Friday, December 20, 2013


View from Motivator

We really enjoy the French islands.  What’s not to enjoy?  The streets are clean.  There are few security concerns.  And the food is great!

La Poste

On Terre-de-Haut, in les Saintes, the weather is so nice, that everyone rides a scooter.  Even the mail is delivered by scooter.

Did I mention the food?  We were ecstatic about finding this place open because we had missed it on our other visits.

While we have been waiting out the Christmas Wind, we have dined here twice.  Pollie tried Colombo de Poulet and Daurade ȃla Coȇrmede, curried chicken and the maui maui.  While I tried the Cȃtelettes d’agneau auv herbes and Cassoulet Maisson, grilled lamb chops and a casserole with white beans, duck, chicken and sausage.

The other English speaker on the island

As you might have guessed, the only downside on French islands is that they speak French.  And, us?  Not so much.

Pollie does better than me, and she can even count to 15 which is sometimes useful.  Yes, we do have the common phrases down: 

                        Bonjour                                   Good morning!
                        Bonsoir                                    Good evening!
                        Merci (beaucoup)                    Thank you (very much)
                        Au revoir                                 Good bye!
                        Oὐ sont les toilettes                  Where is the bathroom?

Unfortunately the one I know best is l’addition s’il vous plaȋt , the bill, please?

The grocery store can be a challenge.  Luckily most products have pictures, but not all.  We were hoping this was sour cream, and this time we were not surprised.

Les Saintes Multi-Services (LSM) services the mooring balls in the harbor and is the place to go for customs check in.  They have a launch that patrols the harbor to collect mooring fees, delivers baguettes, etc.  On a previous visit to Terre-de-Haut, the launch came by Motivator, and the guy was yelling, “poubelle, poubelle.”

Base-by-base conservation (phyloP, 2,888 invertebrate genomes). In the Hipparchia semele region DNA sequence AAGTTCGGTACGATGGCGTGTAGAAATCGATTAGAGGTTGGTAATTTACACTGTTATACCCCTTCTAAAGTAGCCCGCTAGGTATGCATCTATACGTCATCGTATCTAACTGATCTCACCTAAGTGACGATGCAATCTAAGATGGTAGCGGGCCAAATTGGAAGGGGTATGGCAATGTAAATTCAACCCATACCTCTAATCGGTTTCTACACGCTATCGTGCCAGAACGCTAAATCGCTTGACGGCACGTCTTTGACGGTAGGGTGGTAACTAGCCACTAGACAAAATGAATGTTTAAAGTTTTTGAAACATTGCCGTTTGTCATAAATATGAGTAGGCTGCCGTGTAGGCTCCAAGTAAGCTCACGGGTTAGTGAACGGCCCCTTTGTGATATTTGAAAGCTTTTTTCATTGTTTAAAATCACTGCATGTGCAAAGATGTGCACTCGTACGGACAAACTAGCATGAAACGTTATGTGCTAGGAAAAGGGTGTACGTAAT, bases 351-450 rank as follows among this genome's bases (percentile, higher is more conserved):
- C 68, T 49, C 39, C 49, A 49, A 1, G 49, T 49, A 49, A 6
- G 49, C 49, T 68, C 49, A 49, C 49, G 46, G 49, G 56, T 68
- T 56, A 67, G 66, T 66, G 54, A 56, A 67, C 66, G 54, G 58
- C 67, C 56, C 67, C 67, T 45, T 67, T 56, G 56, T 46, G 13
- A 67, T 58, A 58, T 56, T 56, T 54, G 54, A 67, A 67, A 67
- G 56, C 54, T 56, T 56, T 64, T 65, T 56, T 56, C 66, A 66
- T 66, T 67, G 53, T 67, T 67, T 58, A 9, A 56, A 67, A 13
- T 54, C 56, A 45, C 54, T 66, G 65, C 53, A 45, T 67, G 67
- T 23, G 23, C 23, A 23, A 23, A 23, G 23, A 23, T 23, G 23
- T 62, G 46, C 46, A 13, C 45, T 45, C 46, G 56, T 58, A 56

So, I went and grabbed the ship’s papers to show him we had checked in and paid for the mooring.  But, he just kept saying “poubelle,” and then left when all I could do was give him the minimum wage stare.

 Later in Antigua, we learned what poubelle meant.

Sunday, December 15, 2013

The Graboid

French island mooring ball

Where mooring balls have been installed in the French islands they do not use pennants from the top of the balls like you see in most other mooring ball installations.  The absence of a pennant probably makes maintenance less expensive, but it can make attaching your boat to the mooring more of a challenge.

The idea for this blog posting originated from watching the couple on this boat attempt to snare their mooring.  It took two passes at the ball and two near misses with our boat.  There was a lot of yelling in French.  Mainly we heard the use of the French word “merde!”

The French couple on the aluminum boat has it easier than the crew of Motivator.  DeFever’s are noted for having a high bow shear that keeps the boat dry, but makes for grabbing a mooring ball a real challenge. 

Motivator’s crew had been struggling with the pennant-less mooring balls throughout the French islands.  The crew of the Izzy R, also on a DeFever 49 CPMY, said their solution was to grab the ball from the swim platform and walk it forward.  We tried that in St. Martin, but discovered with Motivator’s aft deck enclosure that method was also a struggle.

Marco & Rachel

In Grand Anse d’Arlet, our friends Marco and Rachel on Habibi deployed their dinghy and helped us secure a ball.  Latter, over cocktails, Marco presented Motivator’s crew with The Grabber.

The Grabber, renamed by Motivator’s crew the Graboid from the movie Tremors

The Graboid consists of a temporary mooring line attached to a stainless steel hook with a hinged capturing lock.  Originally, the Graboid was equipped with a stainless steel slide attachment that connected to the boat hook via a hose clamp.  Motivator’s line handler quickly lost that part during a fight with a mooring ball.  I fabricated a slide mechanism out of a piece of PVC tubing securely attached by screws to the boathook.